Grand County commissioners discuss local health inspections
May 10, 2013
Grand County Commissioners discussed the possibility of localizing health inspections, a recent trend in Colorado counties.
If Grand County were to move forward with the proposal, it could have its own environmental health inspector rather than a state inspector. Other options include working with neighboring counties to localize health inspection efforts and leaving Grand County's environmental health inspections in the state's hands.
"Some counties use a state inspector and some use an inspector from another county," said Kathleen Matthews, director of Planning and Partnerships of the Department of Public Health and Environment for the State of Colorado, "particularly in small counties where there is never enough dollars or need to have full time inspectors and full-time environmental health programs."
"We always add another category to rural, urban, and frontier counties and that is the resort counties," she continued, "because when you have a lot of tourism, camps, festivals, etcetera, there is a lot of work around environmental health. Even though a population of a county might not be so large, the actual work involved in environmental health can be pretty substantial."
Grand County currently has about 200 restaurants that require inspection and a number of other establishments such as schools that require inspections. It was estimated that around 275 health inspections take place in Grand County in a year.
"We have been trying to move this into more locally provided services for a couple of reasons," Matthews said. "Its not just about coming in and inspecting restaurants if you had one that was having trouble, it is that there is someone there who can help with training."
A localized inspection would include retail food services and school laboratories, to monitoring water and air quality as well as responding to health emergencies such as an outbreak of salmonella.
"We are not here to protect the environment per se, that's not our primary goal except that the environment and its health affects human health," said Dan Hendershott, Environmental Health Manager in Summit County. "Fifty to 60 percent of our job involves what we call the consumer protection program, which is currently being provided by the state in your county. That includes retail food, child care inspections, and school inspections."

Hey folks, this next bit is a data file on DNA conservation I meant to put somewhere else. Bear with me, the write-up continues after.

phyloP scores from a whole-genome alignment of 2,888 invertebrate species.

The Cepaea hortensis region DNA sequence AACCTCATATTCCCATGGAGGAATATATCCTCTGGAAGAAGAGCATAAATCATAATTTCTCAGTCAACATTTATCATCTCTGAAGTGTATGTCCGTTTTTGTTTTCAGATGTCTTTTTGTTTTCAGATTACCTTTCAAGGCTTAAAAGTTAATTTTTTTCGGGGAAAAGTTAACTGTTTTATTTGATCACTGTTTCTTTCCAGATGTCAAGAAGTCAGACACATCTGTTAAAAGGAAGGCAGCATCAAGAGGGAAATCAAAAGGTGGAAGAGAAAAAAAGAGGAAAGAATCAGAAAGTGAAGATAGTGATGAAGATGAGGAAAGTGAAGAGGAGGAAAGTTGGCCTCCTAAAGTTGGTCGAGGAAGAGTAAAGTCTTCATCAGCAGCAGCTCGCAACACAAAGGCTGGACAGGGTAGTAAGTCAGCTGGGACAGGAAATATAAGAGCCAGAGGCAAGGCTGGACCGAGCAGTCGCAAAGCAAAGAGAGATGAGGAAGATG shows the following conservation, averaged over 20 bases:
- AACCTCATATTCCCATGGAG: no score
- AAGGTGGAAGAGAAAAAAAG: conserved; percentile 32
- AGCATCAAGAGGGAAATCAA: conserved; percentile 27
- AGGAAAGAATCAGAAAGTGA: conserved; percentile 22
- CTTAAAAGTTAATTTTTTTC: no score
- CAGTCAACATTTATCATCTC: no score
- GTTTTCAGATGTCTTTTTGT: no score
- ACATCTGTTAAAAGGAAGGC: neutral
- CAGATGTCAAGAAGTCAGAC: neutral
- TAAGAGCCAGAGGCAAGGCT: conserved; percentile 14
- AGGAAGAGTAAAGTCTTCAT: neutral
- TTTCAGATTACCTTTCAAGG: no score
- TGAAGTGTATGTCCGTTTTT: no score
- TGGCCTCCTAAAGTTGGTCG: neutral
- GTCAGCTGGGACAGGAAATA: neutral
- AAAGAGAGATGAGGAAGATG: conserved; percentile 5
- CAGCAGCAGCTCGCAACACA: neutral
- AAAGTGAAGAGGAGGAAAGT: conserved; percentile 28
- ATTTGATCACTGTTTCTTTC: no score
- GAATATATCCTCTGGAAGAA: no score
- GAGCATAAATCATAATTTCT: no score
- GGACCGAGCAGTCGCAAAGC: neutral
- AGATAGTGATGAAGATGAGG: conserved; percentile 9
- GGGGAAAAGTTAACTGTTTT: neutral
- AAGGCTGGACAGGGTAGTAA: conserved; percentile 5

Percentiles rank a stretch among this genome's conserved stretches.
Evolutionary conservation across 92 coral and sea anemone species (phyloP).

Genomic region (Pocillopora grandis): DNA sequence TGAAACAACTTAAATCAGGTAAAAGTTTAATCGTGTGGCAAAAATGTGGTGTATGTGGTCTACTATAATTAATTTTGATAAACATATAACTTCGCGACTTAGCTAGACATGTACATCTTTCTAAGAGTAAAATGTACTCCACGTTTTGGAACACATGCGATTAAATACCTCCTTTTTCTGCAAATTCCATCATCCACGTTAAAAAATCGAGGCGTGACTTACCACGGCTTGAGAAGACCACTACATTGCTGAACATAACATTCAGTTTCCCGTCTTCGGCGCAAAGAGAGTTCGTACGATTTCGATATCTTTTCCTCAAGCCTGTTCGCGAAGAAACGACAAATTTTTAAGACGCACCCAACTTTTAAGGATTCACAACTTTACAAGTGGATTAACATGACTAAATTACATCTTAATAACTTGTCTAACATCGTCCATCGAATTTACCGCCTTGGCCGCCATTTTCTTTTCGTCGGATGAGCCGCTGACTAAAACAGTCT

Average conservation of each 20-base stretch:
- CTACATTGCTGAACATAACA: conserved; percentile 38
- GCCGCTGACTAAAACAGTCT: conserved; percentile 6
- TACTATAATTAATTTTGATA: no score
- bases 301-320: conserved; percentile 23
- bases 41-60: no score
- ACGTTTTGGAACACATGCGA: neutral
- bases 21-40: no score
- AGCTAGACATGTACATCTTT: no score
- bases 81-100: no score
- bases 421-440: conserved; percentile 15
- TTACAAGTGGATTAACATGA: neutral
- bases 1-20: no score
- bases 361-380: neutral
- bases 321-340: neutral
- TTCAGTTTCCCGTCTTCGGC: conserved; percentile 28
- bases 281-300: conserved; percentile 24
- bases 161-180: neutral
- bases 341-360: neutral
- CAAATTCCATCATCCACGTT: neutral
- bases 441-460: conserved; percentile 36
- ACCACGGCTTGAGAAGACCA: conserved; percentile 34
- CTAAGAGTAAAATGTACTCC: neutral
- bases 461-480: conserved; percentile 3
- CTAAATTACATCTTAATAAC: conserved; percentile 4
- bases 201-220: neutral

"With inspections at a local level, inspectors would be able to establish positive and trusting relationships with restaurant owners," Hendershott said. "This would help them to educate the owners instead of purely regulating the restaurants, which would ultimately help to produce compliance with health standards.
"The fastest way we can have compliance is through education and not only telling them what they have to do, but also why its important for them to do it," he said.
With inspections in the hands of the state, restaurants do not receive individualized attention as they would if the inspections were localized, according to Hendershott.
"I know the commissioners have had that concern about restaurant inspections for awhile now," said Grand County Manager Lurline Underbrink Curran. "We had a couple of pretty stark examples of the regulatory hammer."
But the commissioners may not be willing to add more government, she said.
"First of all, (we're) trying not to create another department or another arm of government because that is not what people are asking of [the Commissioners] right now, they're actually asking them to reduce that," she said.
"Have we heard a desire from our constituents that this is something they want?" asked Grand County Commissioner Chair James Newberry.
The commissioners asked if it could be a possibility to send out a questionnaires to local restaurant owners with information about the possible change to the way inspections are conducted, to see whether it would be something they would want.
"I think we need to know if there is a need or a want for it in Grand County before we really go any further on it," said Grand County Commissioner Merrit Linke.
While there would be some possible funding mechanisms through the Public Health Act if the county were to move forward, the county would also look at neighboring counties to see if there would be a possibility of working towards a localized environmental health inspection service corroboratively.
Reid Tulley can be reached at 970-887-3334